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Re: mammal mystery

At 01:52 AM 2/18/97 -0500, you wrote:
>Here's an interesting thought that occurred to me some time back. Does it not
>seem likely that at least *once* during the long course of the Mesozoic,
>there might have been a localised exception to the "dominance" of dinosaurs
>in terrestrial ecosystems. It would seem that all that's needed is a chain of
>volcanic islands, a Galapagos or Hawaii. It seems highly unlikely that
>non-avian dinosaurs would have ever reached such remote loacles, since they,
>like large land mammals, would have been ill-suited for sea crossing. 

Indeed.  However, our knowledge of the terrestrial environments on oceanic
volcanic islands from the Mesozoic is just about nil, since they have that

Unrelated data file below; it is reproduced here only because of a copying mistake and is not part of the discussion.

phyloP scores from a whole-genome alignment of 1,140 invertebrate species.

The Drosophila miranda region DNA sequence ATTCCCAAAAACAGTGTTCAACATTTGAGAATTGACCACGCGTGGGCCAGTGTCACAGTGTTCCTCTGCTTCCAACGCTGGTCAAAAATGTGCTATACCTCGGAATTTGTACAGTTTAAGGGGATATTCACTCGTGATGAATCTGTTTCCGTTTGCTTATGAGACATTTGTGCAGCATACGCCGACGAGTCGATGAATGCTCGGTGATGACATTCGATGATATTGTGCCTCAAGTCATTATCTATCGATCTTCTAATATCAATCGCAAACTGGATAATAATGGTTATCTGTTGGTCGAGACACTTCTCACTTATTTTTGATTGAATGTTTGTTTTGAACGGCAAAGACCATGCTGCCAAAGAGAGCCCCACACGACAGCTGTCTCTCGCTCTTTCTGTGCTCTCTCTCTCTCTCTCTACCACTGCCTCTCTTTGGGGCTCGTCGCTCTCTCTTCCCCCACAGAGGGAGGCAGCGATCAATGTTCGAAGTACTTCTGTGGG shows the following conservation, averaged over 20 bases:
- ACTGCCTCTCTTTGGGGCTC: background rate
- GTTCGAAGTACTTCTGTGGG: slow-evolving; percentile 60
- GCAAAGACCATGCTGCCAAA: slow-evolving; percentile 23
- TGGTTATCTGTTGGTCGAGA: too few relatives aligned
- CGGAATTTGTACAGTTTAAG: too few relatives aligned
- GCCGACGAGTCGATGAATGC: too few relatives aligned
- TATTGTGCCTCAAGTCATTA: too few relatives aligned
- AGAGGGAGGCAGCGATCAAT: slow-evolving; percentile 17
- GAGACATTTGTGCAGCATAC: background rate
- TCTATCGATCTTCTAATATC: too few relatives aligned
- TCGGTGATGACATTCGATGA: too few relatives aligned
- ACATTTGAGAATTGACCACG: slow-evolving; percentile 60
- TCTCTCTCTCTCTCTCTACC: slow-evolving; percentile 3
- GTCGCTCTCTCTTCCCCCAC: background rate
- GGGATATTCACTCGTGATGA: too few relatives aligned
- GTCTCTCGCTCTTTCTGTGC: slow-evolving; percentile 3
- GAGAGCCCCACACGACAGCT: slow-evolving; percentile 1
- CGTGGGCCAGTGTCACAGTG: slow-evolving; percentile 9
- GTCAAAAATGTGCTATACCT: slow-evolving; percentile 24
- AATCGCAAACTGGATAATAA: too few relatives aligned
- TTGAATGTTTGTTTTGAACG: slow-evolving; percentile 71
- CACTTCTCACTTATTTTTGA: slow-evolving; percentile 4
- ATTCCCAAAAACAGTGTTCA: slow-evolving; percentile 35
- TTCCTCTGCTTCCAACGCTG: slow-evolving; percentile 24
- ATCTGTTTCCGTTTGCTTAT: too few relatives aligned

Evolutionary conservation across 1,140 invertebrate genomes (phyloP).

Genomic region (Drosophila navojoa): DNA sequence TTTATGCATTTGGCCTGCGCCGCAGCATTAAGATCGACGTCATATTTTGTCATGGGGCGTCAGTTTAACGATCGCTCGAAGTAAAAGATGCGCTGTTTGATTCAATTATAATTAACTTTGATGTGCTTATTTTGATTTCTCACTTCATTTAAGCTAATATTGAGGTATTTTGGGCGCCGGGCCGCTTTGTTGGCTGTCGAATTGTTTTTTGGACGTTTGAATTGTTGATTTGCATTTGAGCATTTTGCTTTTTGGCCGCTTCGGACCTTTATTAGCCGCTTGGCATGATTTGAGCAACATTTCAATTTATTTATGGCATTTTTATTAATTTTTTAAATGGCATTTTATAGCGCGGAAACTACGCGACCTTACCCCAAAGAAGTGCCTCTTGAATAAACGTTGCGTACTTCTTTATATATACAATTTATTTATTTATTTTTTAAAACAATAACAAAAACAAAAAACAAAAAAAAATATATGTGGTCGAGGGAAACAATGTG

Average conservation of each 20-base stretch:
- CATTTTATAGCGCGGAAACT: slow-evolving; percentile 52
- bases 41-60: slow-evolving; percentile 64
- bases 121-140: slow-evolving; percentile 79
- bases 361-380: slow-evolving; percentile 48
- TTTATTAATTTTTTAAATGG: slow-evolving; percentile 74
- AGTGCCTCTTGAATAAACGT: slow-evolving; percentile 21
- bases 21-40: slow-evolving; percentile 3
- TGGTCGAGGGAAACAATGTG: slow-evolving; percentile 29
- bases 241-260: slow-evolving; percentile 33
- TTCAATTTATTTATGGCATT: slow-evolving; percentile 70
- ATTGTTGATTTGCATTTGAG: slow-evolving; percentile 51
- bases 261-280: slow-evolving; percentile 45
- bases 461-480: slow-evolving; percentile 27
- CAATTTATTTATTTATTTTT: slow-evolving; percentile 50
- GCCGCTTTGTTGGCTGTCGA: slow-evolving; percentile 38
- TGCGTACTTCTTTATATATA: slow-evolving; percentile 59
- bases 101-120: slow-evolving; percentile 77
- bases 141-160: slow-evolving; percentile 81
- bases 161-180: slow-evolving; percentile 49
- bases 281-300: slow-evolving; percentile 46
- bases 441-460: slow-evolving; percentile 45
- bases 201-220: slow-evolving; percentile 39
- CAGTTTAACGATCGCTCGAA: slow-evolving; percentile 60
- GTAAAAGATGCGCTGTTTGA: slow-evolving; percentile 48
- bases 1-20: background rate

annoying habit of sinking...

>What *would* be expected would be arrival of most of the groups we see
>populating new islands today: various groups of reptiles, avian dinosaurs,
>insects, arachnids, amphibians, and small *mammals*. In an enviroment devoid
>of comepetion with dinosaurs, perhaps there were a few exceptions, and from
>time to time isolated, mammal dominated ecosystems arose.

Amphibians might be a problem, since they don't like oceanic crossings too
much (except in logs, etc.).

A pterosaur dominated ecosystem would have been interesting...

Thomas R. Holtz, Jr.
Vertebrate Paleontologist     Webpage: http://www.geol.umd.edu
Dept. of Geology              Email:th81@umail.umd.edu
University of Maryland        Phone:301-405-4084
College Park, MD  20742       Fax:  301-314-9661

"To trace that life in its manifold changes through past ages to the present
is a ... difficult task, but one from which modern science does not shrink.
In this wide field, every earnest effort will meet with some degree of
success; every year will add new and important facts; and every generation
will bring to light some law, in accordance with which ancient life has been
changed into life as we see it around us to-day."
        --O.C. Marsh, Vice Presidential Address, AAAS, August 30, 1877